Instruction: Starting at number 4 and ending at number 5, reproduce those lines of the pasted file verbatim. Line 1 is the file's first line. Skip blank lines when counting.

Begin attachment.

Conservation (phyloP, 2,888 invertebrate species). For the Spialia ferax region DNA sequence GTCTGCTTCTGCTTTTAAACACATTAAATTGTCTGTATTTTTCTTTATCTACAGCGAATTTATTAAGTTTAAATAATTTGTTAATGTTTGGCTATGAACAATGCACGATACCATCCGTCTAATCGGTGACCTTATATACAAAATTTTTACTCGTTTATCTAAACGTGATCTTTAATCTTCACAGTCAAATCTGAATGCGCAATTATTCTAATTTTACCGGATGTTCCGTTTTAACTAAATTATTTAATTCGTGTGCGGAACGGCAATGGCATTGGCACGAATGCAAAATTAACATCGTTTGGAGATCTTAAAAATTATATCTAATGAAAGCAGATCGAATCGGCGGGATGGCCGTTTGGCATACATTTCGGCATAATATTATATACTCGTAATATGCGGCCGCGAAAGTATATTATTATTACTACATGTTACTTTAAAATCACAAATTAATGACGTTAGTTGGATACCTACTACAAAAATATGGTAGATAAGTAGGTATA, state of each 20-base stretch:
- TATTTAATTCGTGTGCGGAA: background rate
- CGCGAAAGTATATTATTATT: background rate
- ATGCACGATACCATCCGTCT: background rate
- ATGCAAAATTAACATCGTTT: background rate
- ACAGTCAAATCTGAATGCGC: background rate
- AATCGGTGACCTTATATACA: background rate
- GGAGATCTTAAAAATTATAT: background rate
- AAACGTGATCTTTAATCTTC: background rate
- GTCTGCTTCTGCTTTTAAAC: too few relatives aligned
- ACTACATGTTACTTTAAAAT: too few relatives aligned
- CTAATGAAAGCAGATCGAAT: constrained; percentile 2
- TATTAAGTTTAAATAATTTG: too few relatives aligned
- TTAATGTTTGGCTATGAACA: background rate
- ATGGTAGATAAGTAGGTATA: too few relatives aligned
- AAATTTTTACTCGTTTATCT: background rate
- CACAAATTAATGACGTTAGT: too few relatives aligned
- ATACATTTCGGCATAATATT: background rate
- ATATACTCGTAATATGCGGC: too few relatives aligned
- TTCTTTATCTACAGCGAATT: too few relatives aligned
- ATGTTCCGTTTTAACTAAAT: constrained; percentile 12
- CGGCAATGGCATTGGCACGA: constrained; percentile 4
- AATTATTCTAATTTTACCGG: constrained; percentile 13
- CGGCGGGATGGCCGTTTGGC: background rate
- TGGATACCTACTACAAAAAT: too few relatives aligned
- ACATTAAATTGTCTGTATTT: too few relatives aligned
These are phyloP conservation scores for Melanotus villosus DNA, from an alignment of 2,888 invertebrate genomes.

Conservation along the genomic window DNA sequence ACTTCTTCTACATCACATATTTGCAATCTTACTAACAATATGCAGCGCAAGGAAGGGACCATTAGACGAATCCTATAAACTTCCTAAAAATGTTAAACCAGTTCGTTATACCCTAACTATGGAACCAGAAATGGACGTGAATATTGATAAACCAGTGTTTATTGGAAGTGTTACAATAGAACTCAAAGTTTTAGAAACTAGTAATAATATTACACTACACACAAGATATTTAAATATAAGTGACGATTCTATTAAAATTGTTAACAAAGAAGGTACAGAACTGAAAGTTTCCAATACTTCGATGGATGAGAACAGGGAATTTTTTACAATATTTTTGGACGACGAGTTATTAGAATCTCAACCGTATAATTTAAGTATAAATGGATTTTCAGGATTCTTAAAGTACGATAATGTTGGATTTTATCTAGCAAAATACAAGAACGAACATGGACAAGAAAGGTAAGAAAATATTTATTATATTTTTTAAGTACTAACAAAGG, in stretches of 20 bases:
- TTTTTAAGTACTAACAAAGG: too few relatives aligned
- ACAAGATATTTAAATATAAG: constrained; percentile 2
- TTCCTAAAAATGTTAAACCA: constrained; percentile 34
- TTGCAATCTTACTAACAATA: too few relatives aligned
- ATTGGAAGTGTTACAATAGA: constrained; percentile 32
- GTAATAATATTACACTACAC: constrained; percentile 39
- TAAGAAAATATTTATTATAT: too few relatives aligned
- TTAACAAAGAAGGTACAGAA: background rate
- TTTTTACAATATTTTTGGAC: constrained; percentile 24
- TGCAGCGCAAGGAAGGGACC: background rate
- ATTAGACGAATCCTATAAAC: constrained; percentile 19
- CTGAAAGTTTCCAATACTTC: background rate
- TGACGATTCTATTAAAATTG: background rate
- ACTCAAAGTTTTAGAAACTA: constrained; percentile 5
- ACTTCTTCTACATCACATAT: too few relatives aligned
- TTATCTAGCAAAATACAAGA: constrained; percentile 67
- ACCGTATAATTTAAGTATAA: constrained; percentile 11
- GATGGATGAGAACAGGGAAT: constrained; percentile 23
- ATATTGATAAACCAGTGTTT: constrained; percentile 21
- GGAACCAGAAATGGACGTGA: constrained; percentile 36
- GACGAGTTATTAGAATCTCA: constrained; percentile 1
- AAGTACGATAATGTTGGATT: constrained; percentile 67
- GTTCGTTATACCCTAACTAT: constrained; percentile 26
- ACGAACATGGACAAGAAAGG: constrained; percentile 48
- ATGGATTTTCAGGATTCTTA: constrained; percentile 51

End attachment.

- ATGCACGATACCATCCGTCT: background rate
- ATGCAAAATTAACATCGTTT: background rate